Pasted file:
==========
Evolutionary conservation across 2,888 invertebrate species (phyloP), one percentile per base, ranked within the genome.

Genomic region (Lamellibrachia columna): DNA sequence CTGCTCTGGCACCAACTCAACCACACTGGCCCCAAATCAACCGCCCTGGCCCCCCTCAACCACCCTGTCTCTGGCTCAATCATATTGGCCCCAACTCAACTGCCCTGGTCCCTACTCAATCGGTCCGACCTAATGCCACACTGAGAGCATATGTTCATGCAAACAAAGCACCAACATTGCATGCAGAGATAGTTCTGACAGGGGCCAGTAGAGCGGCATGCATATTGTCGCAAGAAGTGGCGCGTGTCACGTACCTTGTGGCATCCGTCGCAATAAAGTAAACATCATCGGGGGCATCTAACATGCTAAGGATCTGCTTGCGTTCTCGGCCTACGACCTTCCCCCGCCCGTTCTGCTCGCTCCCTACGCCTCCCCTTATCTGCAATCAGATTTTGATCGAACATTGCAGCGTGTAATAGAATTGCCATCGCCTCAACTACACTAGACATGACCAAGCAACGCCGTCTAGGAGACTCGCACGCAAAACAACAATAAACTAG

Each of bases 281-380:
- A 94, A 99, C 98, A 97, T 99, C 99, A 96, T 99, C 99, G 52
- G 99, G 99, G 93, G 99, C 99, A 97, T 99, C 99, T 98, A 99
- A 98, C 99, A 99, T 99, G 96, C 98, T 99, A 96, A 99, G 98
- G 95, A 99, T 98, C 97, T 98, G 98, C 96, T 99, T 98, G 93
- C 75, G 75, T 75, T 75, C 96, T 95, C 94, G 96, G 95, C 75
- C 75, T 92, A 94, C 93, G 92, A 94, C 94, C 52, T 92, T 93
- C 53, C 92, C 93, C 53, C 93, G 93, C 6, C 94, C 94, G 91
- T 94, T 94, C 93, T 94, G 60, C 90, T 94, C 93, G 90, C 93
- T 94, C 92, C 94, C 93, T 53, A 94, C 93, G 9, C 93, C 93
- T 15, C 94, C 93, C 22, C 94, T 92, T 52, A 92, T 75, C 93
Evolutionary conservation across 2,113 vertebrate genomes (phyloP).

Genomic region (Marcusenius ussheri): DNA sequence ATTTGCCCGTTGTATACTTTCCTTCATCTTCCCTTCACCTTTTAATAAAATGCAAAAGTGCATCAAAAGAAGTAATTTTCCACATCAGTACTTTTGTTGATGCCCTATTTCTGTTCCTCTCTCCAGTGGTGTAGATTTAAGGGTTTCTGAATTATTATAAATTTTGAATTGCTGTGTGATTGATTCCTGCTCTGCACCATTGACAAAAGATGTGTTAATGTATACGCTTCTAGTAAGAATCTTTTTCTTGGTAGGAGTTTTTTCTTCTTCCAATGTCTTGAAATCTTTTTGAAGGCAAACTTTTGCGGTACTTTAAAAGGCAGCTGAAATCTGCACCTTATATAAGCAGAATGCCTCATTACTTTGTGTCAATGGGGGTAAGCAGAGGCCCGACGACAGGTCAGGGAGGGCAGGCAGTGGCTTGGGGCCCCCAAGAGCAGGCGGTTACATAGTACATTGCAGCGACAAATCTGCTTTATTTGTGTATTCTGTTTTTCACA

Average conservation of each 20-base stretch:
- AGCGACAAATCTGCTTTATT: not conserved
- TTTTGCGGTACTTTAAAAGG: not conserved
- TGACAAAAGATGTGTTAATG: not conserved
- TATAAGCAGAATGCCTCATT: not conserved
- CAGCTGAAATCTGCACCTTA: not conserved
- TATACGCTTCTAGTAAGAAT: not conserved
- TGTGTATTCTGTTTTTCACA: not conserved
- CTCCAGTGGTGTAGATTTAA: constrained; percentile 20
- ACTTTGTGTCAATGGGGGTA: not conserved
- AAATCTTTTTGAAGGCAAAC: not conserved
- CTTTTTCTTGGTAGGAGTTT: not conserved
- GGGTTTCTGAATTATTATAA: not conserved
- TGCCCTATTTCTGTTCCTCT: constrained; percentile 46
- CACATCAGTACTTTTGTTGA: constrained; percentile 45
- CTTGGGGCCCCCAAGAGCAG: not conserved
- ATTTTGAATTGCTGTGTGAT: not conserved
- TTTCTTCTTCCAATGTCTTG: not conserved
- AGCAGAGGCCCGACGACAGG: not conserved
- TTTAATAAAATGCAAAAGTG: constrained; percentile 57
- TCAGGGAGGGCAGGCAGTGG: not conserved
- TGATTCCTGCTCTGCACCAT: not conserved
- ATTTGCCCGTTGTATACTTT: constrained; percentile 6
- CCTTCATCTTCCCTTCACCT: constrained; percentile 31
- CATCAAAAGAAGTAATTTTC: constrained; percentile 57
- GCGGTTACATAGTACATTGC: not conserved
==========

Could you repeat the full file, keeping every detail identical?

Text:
Evolutionary conservation across 2,888 invertebrate species (phyloP), one percentile per base, ranked within the genome.

Genomic region (Lamellibrachia columna): DNA sequence CTGCTCTGGCACCAACTCAACCACACTGGCCCCAAATCAACCGCCCTGGCCCCCCTCAACCACCCTGTCTCTGGCTCAATCATATTGGCCCCAACTCAACTGCCCTGGTCCCTACTCAATCGGTCCGACCTAATGCCACACTGAGAGCATATGTTCATGCAAACAAAGCACCAACATTGCATGCAGAGATAGTTCTGACAGGGGCCAGTAGAGCGGCATGCATATTGTCGCAAGAAGTGGCGCGTGTCACGTACCTTGTGGCATCCGTCGCAATAAAGTAAACATCATCGGGGGCATCTAACATGCTAAGGATCTGCTTGCGTTCTCGGCCTACGACCTTCCCCCGCCCGTTCTGCTCGCTCCCTACGCCTCCCCTTATCTGCAATCAGATTTTGATCGAACATTGCAGCGTGTAATAGAATTGCCATCGCCTCAACTACACTAGACATGACCAAGCAACGCCGTCTAGGAGACTCGCACGCAAAACAACAATAAACTAG

Each of bases 281-380:
- A 94, A 99, C 98, A 97, T 99, C 99, A 96, T 99, C 99, G 52
- G 99, G 99, G 93, G 99, C 99, A 97, T 99, C 99, T 98, A 99
- A 98, C 99, A 99, T 99, G 96, C 98, T 99, A 96, A 99, G 98
- G 95, A 99, T 98, C 97, T 98, G 98, C 96, T 99, T 98, G 93
- C 75, G 75, T 75, T 75, C 96, T 95, C 94, G 96, G 95, C 75
- C 75, T 92, A 94, C 93, G 92, A 94, C 94, C 52, T 92, T 93
- C 53, C 92, C 93, C 53, C 93, G 93, C 6, C 94, C 94, G 91
- T 94, T 94, C 93, T 94, G 60, C 90, T 94, C 93, G 90, C 93
- T 94, C 92, C 94, C 93, T 53, A 94, C 93, G 9, C 93, C 93
- T 15, C 94, C 93, C 22, C 94, T 92, T 52, A 92, T 75, C 93
Evolutionary conservation across 2,113 vertebrate genomes (phyloP).

Genomic region (Marcusenius ussheri): DNA sequence ATTTGCCCGTTGTATACTTTCCTTCATCTTCCCTTCACCTTTTAATAAAATGCAAAAGTGCATCAAAAGAAGTAATTTTCCACATCAGTACTTTTGTTGATGCCCTATTTCTGTTCCTCTCTCCAGTGGTGTAGATTTAAGGGTTTCTGAATTATTATAAATTTTGAATTGCTGTGTGATTGATTCCTGCTCTGCACCATTGACAAAAGATGTGTTAATGTATACGCTTCTAGTAAGAATCTTTTTCTTGGTAGGAGTTTTTTCTTCTTCCAATGTCTTGAAATCTTTTTGAAGGCAAACTTTTGCGGTACTTTAAAAGGCAGCTGAAATCTGCACCTTATATAAGCAGAATGCCTCATTACTTTGTGTCAATGGGGGTAAGCAGAGGCCCGACGACAGGTCAGGGAGGGCAGGCAGTGGCTTGGGGCCCCCAAGAGCAGGCGGTTACATAGTACATTGCAGCGACAAATCTGCTTTATTTGTGTATTCTGTTTTTCACA

Average conservation of each 20-base stretch:
- AGCGACAAATCTGCTTTATT: not conserved
- TTTTGCGGTACTTTAAAAGG: not conserved
- TGACAAAAGATGTGTTAATG: not conserved
- TATAAGCAGAATGCCTCATT: not conserved
- CAGCTGAAATCTGCACCTTA: not conserved
- TATACGCTTCTAGTAAGAAT: not conserved
- TGTGTATTCTGTTTTTCACA: not conserved
- CTCCAGTGGTGTAGATTTAA: constrained; percentile 20
- ACTTTGTGTCAATGGGGGTA: not conserved
- AAATCTTTTTGAAGGCAAAC: not conserved
- CTTTTTCTTGGTAGGAGTTT: not conserved
- GGGTTTCTGAATTATTATAA: not conserved
- TGCCCTATTTCTGTTCCTCT: constrained; percentile 46
- CACATCAGTACTTTTGTTGA: constrained; percentile 45
- CTTGGGGCCCCCAAGAGCAG: not conserved
- ATTTTGAATTGCTGTGTGAT: not conserved
- TTTCTTCTTCCAATGTCTTG: not conserved
- AGCAGAGGCCCGACGACAGG: not conserved
- TTTAATAAAATGCAAAAGTG: constrained; percentile 57
- TCAGGGAGGGCAGGCAGTGG: not conserved
- TGATTCCTGCTCTGCACCAT: not conserved
- ATTTGCCCGTTGTATACTTT: constrained; percentile 6
- CCTTCATCTTCCCTTCACCT: constrained; percentile 31
- CATCAAAAGAAGTAATTTTC: constrained; percentile 57
- GCGGTTACATAGTACATTGC: not conserved